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Monday, August 28, 2017

"Everything has already been done before" -- Has it really?

You've probably heard the idea voiced in the writing world at some point that "Everything has already been done before." Is that true? Has everything really already been done before?

I'd argue no.

And I might even be a little passionate about arguing it.

Now, before I get further, I think it's important to acknowledge that there is a difference between saying "Everything has already been done before" and saying  "It's okay to do this again." Sometimes when I hear people say "Well, everything's already been done before," they're using it in a way to grant permission to do something again. But there is nothing wrong with doing something again, as long as you make it your own, bring something fresh to the table, and don't plagiarize (or base everything off the same source). Using the excuse that "Everything's already been done" though, causes a couple of problems.

For one, it's saying that in order for your work to have value, it must do something no one has even seen before. And that's just not true. Having something new in your story that people haven't seen before can definitely make your work stand out, but it is not the sum attribute of what makes a good story. Besides, you can have something fresh, new, and original that actually hurts your story or makes it worse . . . because it's not an appealing idea, it doesn't fit the story or genre, or it's too strange and bizarre for the intended audience.

The second problem is that when you use that logic, you limit yourself. When you say and believe "Everything's already been done before," you give yourself a ceiling, a limitation. If you don't believe there can be any new ideas in the world, then you can't really come up with new ideas, can you? And if you do, it will be by accident (which is very unlikely).

This reminds me of a conversation I had several years ago with someone. We'd gotten on the topic of spirituality or the spiritual realm and if it could ever be scientifically discovered. The person I talked to said, "But how can it be discovered if it can't be measured?" I replied, "How was anything ever discovered?" To which he replied, "You have a point."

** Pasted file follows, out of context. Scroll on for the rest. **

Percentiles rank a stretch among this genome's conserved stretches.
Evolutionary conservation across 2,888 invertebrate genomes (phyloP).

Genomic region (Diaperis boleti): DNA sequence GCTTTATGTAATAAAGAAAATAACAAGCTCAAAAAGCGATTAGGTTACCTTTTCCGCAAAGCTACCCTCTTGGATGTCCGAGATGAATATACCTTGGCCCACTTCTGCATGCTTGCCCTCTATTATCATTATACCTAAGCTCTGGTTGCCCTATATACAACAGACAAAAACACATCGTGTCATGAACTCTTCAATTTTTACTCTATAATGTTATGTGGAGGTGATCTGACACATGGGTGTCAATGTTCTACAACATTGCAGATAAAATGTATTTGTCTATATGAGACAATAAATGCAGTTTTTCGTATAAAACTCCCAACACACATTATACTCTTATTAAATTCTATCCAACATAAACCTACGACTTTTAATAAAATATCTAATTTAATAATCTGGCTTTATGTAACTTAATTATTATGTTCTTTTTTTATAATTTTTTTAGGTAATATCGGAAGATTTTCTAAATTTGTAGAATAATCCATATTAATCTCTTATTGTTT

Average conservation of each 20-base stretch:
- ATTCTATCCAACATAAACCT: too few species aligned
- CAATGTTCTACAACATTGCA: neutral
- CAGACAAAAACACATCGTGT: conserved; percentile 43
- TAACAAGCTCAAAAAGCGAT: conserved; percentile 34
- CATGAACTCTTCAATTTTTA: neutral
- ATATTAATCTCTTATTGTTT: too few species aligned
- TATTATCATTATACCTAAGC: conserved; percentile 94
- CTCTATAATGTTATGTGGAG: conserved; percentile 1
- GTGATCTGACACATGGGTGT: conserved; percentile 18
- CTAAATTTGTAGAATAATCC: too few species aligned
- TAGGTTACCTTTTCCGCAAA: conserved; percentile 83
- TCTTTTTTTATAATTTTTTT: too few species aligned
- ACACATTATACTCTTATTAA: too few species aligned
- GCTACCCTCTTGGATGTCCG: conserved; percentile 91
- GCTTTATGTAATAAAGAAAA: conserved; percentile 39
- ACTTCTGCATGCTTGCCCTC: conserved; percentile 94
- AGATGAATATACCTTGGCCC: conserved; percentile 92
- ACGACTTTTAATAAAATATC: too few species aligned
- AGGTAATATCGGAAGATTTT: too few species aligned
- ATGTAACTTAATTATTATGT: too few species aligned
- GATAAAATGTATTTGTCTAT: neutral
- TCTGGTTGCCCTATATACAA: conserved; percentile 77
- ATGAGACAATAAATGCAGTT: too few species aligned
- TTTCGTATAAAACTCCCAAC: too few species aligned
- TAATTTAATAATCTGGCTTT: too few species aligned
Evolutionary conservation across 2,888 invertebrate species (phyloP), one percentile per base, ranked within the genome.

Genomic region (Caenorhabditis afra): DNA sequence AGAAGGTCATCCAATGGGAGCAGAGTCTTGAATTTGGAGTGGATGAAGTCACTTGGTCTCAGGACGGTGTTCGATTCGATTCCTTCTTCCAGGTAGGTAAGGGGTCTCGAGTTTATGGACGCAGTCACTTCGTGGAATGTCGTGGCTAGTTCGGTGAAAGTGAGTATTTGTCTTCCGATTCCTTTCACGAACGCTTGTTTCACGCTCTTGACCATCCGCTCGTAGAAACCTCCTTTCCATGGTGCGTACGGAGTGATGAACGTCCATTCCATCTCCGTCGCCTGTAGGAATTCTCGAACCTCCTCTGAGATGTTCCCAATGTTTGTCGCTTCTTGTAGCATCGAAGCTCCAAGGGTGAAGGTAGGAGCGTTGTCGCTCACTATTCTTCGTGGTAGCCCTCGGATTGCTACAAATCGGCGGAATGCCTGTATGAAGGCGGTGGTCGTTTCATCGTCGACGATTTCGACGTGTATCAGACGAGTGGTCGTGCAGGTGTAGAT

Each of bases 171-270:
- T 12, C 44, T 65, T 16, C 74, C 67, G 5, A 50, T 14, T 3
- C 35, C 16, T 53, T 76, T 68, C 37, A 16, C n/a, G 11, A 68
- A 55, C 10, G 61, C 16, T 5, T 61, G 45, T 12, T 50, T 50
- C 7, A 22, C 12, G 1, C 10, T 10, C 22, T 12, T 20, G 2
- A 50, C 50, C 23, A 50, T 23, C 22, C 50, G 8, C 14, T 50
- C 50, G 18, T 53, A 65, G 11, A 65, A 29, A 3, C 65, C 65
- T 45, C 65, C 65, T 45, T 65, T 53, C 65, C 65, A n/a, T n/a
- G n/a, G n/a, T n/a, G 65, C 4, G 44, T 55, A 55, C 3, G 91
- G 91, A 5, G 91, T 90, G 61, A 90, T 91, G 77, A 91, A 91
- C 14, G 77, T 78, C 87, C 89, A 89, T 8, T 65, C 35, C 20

Obviously my response was an exaggeration, but the point is, there have been things discovered in science that we previously thought could never be discovered. I mean, we can freaking tell the elements in star by looking at its light spectrum. We've discovered things that no human eye can see. We've "discovered" dark matter, which is still literally undetectable to us (we only see its effect on things). My point of this conversation is that, whether or not you believe a spiritual world or afterlife exists, when we accept the idea that if it did, it can never be discovered, we vastly limit our abilities of possibly discovering or measuring it.

But if you look at history, time and time again, new things were discovered--even crazy things that vastly changed human perspective, that led to persecution, to religions renouncing sciences, to powerful opinions and thinking, to shaming and banning--and we gained access to new sciences. Whenever we believe humankind has already discovered everything there is to discover, we largely curb our learning abilities.

Remember that once most of the human population believed the Earth was the center of the universe--and if anyone could say they could actually measure where and how it fit into the universe, they would have been laughed to scorn, and worse.

Imagine people back then saying, "Everything has already been discovered," or "Every school of science has already been invented," or "Everything that can be measured has already been measured."

When we learn of these things and attitudes in history, we laugh. But honestly, today, people are no different.

But my point is, if we choose to believe that everything we could write has already been written before, we vastly limit our abilities.

And it's not true.

Look at time machine stories.

How many time machine stories do you think exist? Probably tens of thousands. Maybe hundreds of thousands.

But someone came up with the first one (The Clock that Went Backward by Edward Page Mitchell). Eventually someone came up with one that was so mind-blowing, it infiltrated far corners of the world. Now everyone knows what a time machine is, even if they don't exist.

If everything has already been done before, then how were genres like cyber punk and space opera started? And how are we able to trace back to their beginnings?

Sometimes such groundbreaking work does not happen on a huge scale. As a lot of you probably know, I'm a big fan of Christopher Nolan's movie Interstellar. When making the movie, they worked closely with physicist Kip Thorne, who gave them the most up-to-date information on black holes. No one had created a true black hole in television before. Not even Kip Thorne had seen a rendition of a true one, and he's spent his life in astrophysics. Interstellar was the first movie to accurately depict what a black hole would actually look like. Even Kip Thorne was stunned to see it.